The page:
Bitcoin, a poster child and possibly a blueprint for all kinds of technology-based decentralization, is unsurprisingly not particularly popular with Big Tech and its decidedly centralized model.
And so YouTube first decided to delete the channel of Anthony Pompliano, an investor and a well known figure in the Bitcoin community, saying the content on there was “harmful and dangerous” – to then quickly restore it without any explanation.
Pompliano, who is also co-founder of Morgan Creek Digital and a podcaster, but who ironically is yet to embrace decentralzed platforms, announced this on Twitter on Monday, saying that YouTube tried to deplatform him by permanently removing his crypto-oriented channel with about a quarter million subscribers. YouTube cited illegal activity and incitement of users to violate the giant platform’s rules.
The actual reason was an interview with another popular Bitcoin scene figure, Plan B.
But about two hours later, the channel was reinstated “with zero explanation from the company,” Pompliano tweeted – and linked to the interview that YouTube tried to suppress.
Pompliano, who has over one million followers on Twitter, was luckier than most deplatformed YouTube creators since he is “visible” enough for YouTube to reconsider their censorship ways. Eventually it decided against yet another showdown with crypto content, which is often marked as harmful and dangerous and removed.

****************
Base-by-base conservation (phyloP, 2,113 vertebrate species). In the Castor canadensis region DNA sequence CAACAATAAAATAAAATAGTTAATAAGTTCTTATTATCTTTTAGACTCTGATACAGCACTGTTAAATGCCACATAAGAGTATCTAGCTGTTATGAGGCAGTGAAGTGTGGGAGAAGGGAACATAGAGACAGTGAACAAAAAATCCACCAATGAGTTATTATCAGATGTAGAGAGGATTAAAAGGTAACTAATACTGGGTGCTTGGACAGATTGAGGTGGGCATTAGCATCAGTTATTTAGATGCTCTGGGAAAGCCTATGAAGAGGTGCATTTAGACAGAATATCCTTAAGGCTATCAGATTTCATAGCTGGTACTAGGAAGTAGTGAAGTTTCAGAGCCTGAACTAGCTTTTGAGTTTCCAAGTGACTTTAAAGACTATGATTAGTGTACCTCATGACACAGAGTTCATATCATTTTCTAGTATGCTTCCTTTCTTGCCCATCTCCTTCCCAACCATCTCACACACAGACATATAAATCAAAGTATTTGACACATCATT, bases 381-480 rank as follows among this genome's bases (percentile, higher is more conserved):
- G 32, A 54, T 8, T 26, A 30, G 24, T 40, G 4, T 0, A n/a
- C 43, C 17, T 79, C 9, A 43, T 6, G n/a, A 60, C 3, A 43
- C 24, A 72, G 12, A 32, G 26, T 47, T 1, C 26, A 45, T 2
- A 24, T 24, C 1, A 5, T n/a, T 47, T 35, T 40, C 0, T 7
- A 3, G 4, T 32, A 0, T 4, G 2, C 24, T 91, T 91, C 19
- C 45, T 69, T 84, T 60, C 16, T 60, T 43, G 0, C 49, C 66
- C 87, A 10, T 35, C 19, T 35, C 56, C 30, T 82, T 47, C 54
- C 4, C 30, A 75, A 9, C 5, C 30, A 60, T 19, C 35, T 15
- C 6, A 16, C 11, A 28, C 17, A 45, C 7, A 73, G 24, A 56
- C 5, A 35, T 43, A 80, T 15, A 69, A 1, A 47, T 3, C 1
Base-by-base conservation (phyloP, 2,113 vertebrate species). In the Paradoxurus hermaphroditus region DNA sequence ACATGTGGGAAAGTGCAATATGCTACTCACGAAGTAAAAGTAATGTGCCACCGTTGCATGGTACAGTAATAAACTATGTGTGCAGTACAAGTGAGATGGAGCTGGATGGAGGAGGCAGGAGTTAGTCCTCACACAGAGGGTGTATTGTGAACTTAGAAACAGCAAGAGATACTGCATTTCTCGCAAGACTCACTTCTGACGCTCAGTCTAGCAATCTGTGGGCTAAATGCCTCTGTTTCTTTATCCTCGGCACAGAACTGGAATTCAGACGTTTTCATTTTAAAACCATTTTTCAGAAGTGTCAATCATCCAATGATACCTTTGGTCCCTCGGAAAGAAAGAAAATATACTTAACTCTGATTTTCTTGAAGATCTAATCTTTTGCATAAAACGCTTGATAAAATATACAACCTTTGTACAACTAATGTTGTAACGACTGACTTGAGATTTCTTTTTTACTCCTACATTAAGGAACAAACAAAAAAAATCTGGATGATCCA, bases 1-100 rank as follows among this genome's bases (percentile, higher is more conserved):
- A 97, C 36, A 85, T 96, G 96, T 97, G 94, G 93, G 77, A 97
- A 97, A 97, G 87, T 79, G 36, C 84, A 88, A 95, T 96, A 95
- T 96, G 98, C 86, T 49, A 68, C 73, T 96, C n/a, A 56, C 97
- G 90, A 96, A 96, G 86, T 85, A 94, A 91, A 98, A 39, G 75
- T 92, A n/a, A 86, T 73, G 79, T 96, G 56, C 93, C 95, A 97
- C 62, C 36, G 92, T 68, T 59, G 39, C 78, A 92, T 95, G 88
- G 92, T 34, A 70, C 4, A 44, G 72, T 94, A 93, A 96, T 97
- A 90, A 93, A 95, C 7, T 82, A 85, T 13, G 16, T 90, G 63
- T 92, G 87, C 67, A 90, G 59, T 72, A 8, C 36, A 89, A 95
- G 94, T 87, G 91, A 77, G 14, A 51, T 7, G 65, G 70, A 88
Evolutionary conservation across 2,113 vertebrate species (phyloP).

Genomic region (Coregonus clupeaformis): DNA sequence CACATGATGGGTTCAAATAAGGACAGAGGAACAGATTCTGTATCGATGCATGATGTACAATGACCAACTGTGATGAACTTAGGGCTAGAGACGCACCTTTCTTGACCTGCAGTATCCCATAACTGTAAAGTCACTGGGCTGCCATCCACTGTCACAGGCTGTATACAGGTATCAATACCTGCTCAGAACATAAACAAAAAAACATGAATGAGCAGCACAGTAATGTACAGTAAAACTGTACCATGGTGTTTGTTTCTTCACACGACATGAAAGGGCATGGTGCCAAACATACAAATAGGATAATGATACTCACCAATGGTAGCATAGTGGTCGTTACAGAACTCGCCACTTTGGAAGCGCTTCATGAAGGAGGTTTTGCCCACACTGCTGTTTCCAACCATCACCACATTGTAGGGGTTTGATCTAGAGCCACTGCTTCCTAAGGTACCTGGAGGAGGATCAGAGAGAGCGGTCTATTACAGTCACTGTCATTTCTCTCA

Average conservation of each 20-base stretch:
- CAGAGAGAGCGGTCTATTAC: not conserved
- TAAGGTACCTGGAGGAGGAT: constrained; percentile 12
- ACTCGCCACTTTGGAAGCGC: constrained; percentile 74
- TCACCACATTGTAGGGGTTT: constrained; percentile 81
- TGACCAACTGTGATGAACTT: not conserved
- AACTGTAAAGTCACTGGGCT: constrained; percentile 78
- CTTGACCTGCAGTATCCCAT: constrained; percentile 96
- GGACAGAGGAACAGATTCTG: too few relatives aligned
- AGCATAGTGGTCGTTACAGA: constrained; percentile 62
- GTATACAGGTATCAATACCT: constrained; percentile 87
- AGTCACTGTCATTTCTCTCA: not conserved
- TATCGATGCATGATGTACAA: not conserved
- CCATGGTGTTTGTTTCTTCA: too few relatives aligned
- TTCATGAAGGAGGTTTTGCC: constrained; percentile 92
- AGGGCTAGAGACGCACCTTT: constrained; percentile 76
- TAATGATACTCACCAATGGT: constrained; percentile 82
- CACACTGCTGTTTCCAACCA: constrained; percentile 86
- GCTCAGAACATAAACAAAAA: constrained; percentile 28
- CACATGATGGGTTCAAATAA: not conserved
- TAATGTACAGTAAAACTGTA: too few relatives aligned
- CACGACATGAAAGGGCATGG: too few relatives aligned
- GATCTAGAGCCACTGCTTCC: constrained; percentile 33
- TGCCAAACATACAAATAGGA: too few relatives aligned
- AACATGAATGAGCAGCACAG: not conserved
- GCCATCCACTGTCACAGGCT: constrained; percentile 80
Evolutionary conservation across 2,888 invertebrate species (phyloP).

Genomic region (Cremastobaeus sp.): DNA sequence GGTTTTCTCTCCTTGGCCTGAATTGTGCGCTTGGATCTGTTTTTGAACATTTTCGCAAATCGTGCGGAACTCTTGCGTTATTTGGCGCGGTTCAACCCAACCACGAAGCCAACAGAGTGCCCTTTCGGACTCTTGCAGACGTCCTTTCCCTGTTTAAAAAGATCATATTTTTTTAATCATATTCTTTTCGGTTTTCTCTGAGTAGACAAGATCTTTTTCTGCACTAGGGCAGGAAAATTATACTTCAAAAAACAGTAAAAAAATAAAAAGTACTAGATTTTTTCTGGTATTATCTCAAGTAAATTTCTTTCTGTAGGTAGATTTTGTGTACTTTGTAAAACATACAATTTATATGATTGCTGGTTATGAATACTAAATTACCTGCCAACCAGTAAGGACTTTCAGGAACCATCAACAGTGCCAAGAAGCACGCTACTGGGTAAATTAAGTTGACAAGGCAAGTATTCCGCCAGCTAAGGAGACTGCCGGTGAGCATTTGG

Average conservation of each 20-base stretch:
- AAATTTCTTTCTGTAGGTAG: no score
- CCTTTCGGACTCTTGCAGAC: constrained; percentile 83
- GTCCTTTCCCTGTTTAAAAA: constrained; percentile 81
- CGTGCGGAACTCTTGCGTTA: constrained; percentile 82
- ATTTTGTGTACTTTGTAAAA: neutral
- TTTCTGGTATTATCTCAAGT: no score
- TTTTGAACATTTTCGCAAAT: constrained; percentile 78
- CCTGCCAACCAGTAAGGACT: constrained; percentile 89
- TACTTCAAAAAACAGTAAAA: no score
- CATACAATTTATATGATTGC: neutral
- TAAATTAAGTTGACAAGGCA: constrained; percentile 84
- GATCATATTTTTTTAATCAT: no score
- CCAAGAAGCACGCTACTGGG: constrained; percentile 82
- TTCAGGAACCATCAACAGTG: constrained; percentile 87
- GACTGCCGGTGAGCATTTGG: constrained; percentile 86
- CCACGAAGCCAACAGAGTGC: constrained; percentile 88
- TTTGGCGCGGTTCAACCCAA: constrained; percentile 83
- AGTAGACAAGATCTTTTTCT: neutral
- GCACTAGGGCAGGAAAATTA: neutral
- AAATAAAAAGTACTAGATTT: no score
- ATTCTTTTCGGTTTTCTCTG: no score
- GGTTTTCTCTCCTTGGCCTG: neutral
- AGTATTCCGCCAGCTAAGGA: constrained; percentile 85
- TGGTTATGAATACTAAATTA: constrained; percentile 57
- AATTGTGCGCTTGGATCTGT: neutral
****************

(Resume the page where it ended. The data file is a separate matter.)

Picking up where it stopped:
The incident did not go unnoticed by politicians, like Senator Cynthia Lummis, who saw the attempt of deplatforming Pompliano as “yet another canary in the coal mine,” seemingly implying that major social platforms are testing the limits to which they can push censorship.
Lummis also wondered how to make access to information “flourish” and make her fellow lawmakers back solutions that will protect freedom of speech and prove to be censorship resistant.
Congressman Warren Davidson also reacted, blasting Big Tech for having “authoritarian impulses” that are fast spreading, but also referencing the ills of centralization as opposed to distributed ledger free speech platforms, that are in his opinion necessary as alternatives to YouTube, Twitter, and others.
Davidson would also like these platforms to be user-friendly in order to see mass adoption. Mass adoption, of course, is the key condition for others to compete with these established and entrenched behemoths.